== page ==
How to Manage Ballplayers In-Season
It’s the most wonderful season of the year: BASEBALL SEASON!
You just dedicated an entire winter to get bigger, faster, and stronger both in the weight room and the cage/mound.
Now, it is time to apply those gains to the field where it matters the most!
However, an important training variable to consider is recovery. For the professional and the high-school athlete, baseball season is very long and gruesome.
Although there is a ton of research on increasing on-field performance, there is not a lot on monitoring fatigue in baseball players!
Therefore, we must monitor our players from head to toe, day in and day out.
Here are some ways we can monitor our athlete’s performance.
For a pitcher, one of the most important variables to continually train for is throwing velocity, and it is important to continually grow.
We must be cognizant of what the athlete’s body is capable of when it comes to high-performance throwing.
By tracking pitching velocity throughout the season, we can see if the athlete is staying around his “average”, or deviating below that average.
Continuous research shows that a decrease in in-season throwing velocity may be a sign of chronic fatigue. When comparing the first 2 innings to the athlete’s last 2 innings, velocity drops off.
When a pitcher becomes fatigued during the game, he must compensate to maintain his performance, which can be troublesome.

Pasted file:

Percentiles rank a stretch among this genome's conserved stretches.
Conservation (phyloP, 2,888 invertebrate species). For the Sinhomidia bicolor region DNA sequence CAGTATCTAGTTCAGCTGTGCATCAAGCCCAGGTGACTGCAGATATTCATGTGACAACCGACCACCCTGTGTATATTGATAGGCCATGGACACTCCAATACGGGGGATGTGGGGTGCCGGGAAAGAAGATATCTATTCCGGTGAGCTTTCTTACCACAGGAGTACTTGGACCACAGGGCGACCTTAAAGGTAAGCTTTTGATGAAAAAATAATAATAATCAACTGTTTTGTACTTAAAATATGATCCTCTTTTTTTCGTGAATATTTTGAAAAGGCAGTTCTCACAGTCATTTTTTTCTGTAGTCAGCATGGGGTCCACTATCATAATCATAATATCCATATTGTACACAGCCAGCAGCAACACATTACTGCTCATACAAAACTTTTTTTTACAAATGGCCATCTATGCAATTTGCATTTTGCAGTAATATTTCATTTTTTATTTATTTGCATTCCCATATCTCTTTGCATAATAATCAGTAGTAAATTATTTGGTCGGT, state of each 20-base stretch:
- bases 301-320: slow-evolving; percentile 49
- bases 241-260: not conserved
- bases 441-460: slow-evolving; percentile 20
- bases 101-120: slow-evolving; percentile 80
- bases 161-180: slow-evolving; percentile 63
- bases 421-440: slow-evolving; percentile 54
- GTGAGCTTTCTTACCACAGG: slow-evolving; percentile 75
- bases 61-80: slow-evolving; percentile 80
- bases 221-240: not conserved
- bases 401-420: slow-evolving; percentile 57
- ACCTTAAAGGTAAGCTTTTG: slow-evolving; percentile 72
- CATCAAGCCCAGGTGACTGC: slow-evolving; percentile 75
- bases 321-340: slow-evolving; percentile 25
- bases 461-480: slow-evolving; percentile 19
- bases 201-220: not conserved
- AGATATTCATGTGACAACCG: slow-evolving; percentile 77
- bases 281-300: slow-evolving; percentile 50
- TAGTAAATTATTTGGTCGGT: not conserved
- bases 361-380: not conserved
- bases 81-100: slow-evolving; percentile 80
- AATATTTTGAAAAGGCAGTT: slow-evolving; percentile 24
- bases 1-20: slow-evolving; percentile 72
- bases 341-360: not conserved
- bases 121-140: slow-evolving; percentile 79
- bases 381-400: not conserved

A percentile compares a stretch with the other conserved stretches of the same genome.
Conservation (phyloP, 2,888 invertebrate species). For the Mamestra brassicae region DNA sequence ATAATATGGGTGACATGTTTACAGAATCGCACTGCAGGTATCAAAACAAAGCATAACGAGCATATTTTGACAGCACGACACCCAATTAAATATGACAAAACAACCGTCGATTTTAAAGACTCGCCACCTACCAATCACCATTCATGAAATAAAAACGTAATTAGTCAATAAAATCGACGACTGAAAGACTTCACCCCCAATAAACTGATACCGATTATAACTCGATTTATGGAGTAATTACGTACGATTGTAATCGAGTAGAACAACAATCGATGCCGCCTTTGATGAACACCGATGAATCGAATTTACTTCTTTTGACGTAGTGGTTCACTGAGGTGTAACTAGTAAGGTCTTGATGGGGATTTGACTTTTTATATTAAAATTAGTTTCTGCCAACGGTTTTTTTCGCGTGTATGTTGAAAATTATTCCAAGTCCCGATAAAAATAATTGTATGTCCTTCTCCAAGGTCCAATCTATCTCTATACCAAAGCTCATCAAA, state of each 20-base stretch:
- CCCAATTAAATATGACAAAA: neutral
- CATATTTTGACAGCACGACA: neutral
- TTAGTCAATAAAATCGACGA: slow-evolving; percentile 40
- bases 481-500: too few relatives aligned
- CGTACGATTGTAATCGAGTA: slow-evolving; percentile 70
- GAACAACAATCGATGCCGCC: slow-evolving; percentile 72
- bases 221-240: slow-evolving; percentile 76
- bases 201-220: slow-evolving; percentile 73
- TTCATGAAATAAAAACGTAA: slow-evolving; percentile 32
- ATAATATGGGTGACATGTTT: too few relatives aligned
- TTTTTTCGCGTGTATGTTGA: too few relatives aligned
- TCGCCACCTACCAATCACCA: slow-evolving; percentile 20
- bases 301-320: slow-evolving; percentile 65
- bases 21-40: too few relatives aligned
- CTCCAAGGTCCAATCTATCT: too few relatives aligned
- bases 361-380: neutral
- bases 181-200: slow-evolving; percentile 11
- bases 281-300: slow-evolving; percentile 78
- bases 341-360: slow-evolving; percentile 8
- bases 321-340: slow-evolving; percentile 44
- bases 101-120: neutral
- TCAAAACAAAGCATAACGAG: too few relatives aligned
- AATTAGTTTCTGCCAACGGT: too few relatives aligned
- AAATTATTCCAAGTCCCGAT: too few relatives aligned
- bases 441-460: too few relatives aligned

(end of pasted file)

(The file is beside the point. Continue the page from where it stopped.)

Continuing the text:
Along with throwing velocity, throwing mechanics also change when a pitcher is fatigued. Previous research has demonstrated that fatigued pitchers show decreased trunk flexion (getting the ‘nose over the toes’), which puts unneeded stress on the throwing elbow.
Notable changes in trunk flexion can also change the kinematics of the entire throwing motion.
For example, there is a decreased range of motion in both the shoulder and knee joint (on the plant foot).
A decrease in throwing velocity over the course of the season may be due to an accumulation of innings pitched; and, more specifically, the amount of pitches being thrown.
By tracking average pitch counts for each pitcher, we can closely monitor the amount that each pitcher should be throwing, or not be throwing in a game.
There is a negative correlation between pitch counts and performance: the higher the pitch count (above the average), the lower the chance that performance will be up-to-par.
However, thanks to ASMI, we have a generalized chart to follow that relates the amount of pitches thrown to days of rest needed.
As a coach, I found that by sticking to pitch counts and physically looking at the mechanics of my pitcher throughout the game, I’m able to see how many pitches he can throw before his mechanics start to die down.